Guiness Support and Freestyling with a Beatboxer   Leave a comment

Living in Japan can be tricky at times.

There are moments the Kanji (Japanese chinese-based characters) can overwhelm you, and you feel like curling up under you sheets and grab your teddy bear happily, wishing it was a flesh and blood person. (I don’t own a teddy bear).

But last night, I met a kindred spirit. He was a Japanese man, with a boyish haircut and a bright smile who had lived in Europe for five years. As I told him that I was Jamaican and that I had been living in Japan, he felt the need to buy me all the drinks I wanted. Not to insult him, I made sure to have three drinks as we spoke. He understood the pain and confusion that can come with living in a foreign country, and before he left, he asked me “Daijoubu?” (Are you okay?) at least FIFTEEN TIMES. In me, he saw someone on a search, a person far removed from all they know and love, thrust into a place that sometimes feels like a hot blanket across the sky…

I appreciated that in some small way. His connection with me was sincere in that odd way; I hvae no idea what he must have felt living in Frankfurt and Turkey for five years as a stone cold Japanese adult male. What pitfalls did he go through? What challenges did he face societally, sexually and otherwise? I can’t even imagine. But in me, he saw flashes of the past. In my calm smile he saw a hidden struggle; a person working on creating a shifting paradigm of life. He saw the Jamaican in Japan, and he knew what that was. I drank my guinesses happily with him and his sister, chatting in my best Japanese about what I do here, and what I plan to do next. Then, he left, saying “Ganbatte!” (all the best!) and asking me “Daijuobu?” one last time.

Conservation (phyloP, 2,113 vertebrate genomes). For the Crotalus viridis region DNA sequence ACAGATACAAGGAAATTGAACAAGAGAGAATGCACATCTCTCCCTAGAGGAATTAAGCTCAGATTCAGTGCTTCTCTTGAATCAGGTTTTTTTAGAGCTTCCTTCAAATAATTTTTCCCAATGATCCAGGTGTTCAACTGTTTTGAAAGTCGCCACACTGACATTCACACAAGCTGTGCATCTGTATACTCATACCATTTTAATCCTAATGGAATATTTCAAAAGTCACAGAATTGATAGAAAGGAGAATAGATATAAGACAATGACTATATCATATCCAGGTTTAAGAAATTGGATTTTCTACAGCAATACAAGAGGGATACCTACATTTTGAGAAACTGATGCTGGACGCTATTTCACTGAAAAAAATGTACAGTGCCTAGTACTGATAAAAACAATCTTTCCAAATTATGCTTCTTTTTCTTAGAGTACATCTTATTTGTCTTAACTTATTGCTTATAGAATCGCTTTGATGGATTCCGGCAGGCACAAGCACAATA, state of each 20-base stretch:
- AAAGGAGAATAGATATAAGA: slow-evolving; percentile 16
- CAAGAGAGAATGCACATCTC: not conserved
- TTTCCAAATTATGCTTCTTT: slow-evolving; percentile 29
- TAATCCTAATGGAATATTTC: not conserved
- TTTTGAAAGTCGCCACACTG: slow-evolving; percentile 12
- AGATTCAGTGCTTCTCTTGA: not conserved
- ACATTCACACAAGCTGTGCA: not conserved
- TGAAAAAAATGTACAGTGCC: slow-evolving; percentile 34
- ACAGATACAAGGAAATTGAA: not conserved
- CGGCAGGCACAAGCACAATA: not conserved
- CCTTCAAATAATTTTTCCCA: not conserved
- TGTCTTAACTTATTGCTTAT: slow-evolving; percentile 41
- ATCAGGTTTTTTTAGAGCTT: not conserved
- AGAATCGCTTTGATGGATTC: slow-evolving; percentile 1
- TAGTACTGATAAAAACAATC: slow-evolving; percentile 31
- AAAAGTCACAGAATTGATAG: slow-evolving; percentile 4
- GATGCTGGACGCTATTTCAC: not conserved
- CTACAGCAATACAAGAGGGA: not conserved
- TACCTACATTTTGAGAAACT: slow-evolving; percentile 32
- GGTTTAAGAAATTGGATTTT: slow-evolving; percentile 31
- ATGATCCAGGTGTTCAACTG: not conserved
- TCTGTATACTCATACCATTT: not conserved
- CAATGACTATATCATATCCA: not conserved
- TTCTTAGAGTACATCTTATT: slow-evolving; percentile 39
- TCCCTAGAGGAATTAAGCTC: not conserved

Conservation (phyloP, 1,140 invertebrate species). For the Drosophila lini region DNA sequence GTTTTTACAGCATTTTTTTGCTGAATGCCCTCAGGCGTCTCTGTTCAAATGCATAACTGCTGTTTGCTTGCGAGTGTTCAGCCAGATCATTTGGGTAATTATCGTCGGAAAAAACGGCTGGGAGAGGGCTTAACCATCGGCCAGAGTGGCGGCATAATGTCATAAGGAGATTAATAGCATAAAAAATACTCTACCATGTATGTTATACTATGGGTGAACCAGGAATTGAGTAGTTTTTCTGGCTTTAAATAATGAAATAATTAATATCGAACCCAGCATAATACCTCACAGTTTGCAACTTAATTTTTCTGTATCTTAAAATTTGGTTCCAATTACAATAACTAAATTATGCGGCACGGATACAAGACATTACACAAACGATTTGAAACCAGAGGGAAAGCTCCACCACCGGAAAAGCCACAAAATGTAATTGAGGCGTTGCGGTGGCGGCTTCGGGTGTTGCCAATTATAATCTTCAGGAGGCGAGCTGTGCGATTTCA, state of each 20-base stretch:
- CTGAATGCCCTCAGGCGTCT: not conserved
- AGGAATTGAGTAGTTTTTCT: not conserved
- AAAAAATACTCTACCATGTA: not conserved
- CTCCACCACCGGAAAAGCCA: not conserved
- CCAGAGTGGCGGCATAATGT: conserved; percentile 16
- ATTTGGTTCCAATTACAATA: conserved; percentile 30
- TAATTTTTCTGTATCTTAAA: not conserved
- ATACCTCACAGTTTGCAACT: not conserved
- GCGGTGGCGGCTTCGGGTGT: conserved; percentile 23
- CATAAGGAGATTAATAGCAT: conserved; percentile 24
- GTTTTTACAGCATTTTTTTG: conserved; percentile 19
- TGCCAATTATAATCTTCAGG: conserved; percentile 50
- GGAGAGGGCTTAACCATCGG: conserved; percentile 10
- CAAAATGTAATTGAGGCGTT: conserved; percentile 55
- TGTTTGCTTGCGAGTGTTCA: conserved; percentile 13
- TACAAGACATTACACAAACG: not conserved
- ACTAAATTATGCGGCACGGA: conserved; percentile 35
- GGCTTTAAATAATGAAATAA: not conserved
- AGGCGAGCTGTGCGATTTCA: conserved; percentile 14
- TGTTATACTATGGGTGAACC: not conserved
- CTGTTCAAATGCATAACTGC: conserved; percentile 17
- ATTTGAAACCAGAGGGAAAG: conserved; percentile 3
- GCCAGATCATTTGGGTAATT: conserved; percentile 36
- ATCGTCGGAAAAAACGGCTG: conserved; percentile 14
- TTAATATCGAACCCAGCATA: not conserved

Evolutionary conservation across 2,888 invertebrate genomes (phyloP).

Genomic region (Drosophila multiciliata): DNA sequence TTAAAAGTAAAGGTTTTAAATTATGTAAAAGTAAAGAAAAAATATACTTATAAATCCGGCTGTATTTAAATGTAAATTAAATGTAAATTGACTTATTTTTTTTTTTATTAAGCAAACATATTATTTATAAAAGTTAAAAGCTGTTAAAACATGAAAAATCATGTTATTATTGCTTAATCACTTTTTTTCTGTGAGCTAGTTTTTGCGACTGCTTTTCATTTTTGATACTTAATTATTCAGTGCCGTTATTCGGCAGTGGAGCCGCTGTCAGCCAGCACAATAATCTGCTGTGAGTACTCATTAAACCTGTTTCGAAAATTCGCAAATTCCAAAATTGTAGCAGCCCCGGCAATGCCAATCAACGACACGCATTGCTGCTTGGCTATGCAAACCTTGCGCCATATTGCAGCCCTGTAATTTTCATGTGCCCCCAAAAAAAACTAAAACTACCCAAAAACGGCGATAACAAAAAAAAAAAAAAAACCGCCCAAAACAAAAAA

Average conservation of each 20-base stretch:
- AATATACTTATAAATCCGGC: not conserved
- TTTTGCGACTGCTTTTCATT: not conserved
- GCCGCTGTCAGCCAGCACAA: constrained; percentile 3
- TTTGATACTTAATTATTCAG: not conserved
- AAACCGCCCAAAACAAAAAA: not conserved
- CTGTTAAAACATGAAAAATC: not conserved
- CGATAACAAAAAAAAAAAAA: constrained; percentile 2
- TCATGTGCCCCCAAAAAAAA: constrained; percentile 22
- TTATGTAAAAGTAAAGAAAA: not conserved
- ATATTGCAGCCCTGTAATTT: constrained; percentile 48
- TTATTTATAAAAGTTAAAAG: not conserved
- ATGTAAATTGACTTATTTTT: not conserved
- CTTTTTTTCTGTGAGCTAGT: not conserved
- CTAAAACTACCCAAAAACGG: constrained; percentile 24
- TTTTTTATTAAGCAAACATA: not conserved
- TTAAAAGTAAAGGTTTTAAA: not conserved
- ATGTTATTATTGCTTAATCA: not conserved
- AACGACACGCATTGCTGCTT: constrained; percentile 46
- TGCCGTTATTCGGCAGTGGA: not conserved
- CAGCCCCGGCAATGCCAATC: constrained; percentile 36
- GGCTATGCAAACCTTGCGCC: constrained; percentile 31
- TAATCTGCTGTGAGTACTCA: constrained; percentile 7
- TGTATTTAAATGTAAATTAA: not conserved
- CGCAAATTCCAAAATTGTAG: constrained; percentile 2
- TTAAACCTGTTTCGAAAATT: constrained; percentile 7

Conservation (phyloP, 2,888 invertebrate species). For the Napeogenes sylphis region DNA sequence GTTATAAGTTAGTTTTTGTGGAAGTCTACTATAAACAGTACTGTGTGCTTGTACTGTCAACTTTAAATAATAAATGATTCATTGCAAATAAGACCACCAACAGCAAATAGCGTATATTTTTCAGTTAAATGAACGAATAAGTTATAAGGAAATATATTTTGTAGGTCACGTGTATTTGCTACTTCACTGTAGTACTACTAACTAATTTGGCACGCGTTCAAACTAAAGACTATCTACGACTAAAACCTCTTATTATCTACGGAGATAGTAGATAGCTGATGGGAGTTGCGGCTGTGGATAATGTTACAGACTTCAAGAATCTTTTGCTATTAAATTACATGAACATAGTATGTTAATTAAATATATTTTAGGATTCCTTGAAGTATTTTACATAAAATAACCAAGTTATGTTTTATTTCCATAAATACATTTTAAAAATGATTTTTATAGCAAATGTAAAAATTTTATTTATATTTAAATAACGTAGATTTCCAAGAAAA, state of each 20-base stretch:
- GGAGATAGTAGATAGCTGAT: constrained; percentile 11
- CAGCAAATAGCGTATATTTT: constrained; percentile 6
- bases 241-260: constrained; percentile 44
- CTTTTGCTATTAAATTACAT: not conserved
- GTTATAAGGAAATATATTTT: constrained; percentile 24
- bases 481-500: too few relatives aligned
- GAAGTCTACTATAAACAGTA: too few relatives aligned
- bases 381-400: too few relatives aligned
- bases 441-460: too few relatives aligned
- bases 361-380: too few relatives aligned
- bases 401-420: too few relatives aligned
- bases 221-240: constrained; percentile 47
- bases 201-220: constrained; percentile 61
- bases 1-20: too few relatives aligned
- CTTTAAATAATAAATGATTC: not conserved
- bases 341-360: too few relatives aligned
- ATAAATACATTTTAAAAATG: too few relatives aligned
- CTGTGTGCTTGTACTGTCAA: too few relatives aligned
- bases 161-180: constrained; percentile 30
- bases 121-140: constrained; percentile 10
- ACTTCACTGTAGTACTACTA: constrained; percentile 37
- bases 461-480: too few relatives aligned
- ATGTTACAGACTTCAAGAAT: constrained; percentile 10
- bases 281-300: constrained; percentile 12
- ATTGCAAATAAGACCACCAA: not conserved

As he walked away, I sighed to myself. It isn’t easy to fit in anywhere you aren’t born is it?
After this, I headed to a club. Second Club. There, I watched a person called Dub FX do a spectacular oratory demonstration. Using a realtime recording device, he would lay down drums, snares, harmonics and vocals.

At some point, he callled out to audience members to perform with him. I felt the pull, and went. Alongside the “human beatboxer” from Australia, I did freestyles in a soft Jamaican accent about living in Japan, the DJ and a bunch of nonsensical rhymes that probably sounded really good to the Japanese people in the audience. I left my camera at home, which I regret, because I didn’t get to capture the moment.

“Where you from man?” he asked me later in his performance, when he asked me to come on stage again with him.
“Jamaica.” I replied, remembering the man who bought me a few drinks, and remembering that I was so far away from everything I knew, but I could still hop on stage…. and chat a little.

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